Monday, January 19, 2009

The Old Lightbulb Joke


We all know how the old joke goes:

Q.How many [insert target group here] does it take to change a light bulb?
A. N — one to replace the light bulb and N-1 to [behave in a fashion generally associated with a negative stereotype of that group].
(Thank you Wikipedia!)

This post, I must say, is not about stereotyping any group of people, it’s about how certain things are done here, in true Qatari fashion.

A few weeks ago our refrigerator decided to take break from its usual routine. It was working, but not to its full capacity. So until it was fixed, we could only open it in dire necessity. This bought quite a bit of frustration to the kids, since one of their favorite pastimes is to peer into the fridge for no apparent reason, I guess in hopeful anticipation something wonderful and delicious might have magically appeared since their last visit (they are almost always disappointed). Hmmm, come to think if it, maybe that’s why the fridge went on the blink in the first place.

The refrigerator is pretty new, less than 2 years old, and it was still under the manufactures warranty. We called the service company, and after a few days - yes days - and several runarounds later, 4 people showed up; one to actually do the job while the remaining 3 stood close by, seriously observing the prognosis. Seems the compressor was not functioning properly, and this was fixed on the spot.

The light bulb was also fused, so the foreman told us he will ‘soon’ be back with a new one. Over a week (and several frustrating calls) later he showed up again, this time with 2 extra men. The same scenario ensued, and work was completed in a matter of minutes.

Now a few days prior to this, a friend of mine had come by with a delectable and rather large chocolate cake. Due to its size we could not eat it all ourselves (well we could, but lets not go there). I had distributed parts of it to the neighbors, but about a ¼ of it still remained uneaten. There it sat, languishing on the top shelf, right in front on the diffused light bulb (yes, the compressor was fixed prior to this). K asked the men if they would like to take it with them and they cheerfully obliged.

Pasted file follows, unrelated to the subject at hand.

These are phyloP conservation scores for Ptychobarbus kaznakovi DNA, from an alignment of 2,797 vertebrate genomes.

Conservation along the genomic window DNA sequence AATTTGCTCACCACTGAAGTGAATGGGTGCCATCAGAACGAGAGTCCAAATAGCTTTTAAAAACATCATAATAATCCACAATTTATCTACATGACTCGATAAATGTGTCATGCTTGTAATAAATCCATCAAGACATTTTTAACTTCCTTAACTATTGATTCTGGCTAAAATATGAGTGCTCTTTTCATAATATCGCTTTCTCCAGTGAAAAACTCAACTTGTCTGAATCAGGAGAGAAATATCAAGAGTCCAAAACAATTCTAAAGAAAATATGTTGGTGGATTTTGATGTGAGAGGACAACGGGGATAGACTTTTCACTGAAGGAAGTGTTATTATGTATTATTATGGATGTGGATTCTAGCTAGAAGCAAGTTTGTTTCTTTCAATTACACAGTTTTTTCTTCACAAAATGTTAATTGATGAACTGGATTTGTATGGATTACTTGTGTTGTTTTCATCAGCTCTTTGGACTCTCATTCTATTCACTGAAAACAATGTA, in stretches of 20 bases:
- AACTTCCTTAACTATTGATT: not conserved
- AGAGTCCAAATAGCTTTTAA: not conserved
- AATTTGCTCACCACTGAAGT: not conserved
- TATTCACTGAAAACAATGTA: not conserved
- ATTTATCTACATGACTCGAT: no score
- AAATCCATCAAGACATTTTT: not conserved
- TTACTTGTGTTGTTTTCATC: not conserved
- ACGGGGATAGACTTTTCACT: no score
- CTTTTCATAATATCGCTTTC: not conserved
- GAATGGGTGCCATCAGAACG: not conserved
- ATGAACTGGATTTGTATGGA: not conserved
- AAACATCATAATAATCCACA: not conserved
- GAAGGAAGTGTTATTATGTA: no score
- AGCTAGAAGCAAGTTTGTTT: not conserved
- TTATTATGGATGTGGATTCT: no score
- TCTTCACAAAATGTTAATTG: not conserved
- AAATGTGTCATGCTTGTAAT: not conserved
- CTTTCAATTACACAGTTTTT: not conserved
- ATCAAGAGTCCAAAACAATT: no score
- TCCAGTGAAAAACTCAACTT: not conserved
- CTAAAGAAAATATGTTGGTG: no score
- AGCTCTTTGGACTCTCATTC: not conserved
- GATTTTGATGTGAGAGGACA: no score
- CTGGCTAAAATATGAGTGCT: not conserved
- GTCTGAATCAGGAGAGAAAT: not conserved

So they left with the cake, a few plastic forks and a few riyals tip each. 10 riyals, or $2.74574 to be precise. Here, this amount can still buy you lunch, or even a couple of meals at small local restaurants.

So, how many _________'s does it take to fix a light bulb? Can't say.

By the way there is a shortage of 100 watt bulbs these days, can't find any in most stores. So I have to make do with 60 or 150 watts ...

Monday, January 5, 2009

Qatar National Day

These Qatari's, got to give it to them, sure know how to throw a party.

A few weeks ago, on Dec. 18, we celebrated Qatar’s National Day. The historical background is that on this day in 1878, Sheikh Jassim bin Muhammad bin Thani succeeded his father Sheikh Muhammad bin Thani as the ruler of what was then known as Qatar. Prior to his succession Qatar was divided into many different and often warring tribes. Sheikh Jassim united all and formed a unified state of Qatar. These tribes, called Qabila in Arabic, still exist today, but consider themselves first and foremost Qatari’s.

On National Day each of the different Qabila’s had their own tents to welcome visitors. They were lined along the road which leads to the Wajba Palace – the Emir’s primary residence. Each had outdone one another in decoration and splendor.

Preparations and festivities were going on for days in advance. The entire city, it seemed, was decorated with Qatari flags of various sizes. There were also camel dressing contests, horse races, Arabic poetry recitals etc.

A camel procession started off the day at 7 am to greet the Emir at the palace. This was followed with a more traditional parade, with the armed forces and various floats etc, at 9 am. Throughout the day there was live music and entertainment at the Corniche. People drove around in extravagantly decorated cars. The mood was festive and the weather was extremely pleasant. The day was topped off by fireworks at the – where else – Corniche.

The following are pictures of a camel dressing contest and the interior of a tent. To see more pictures go to: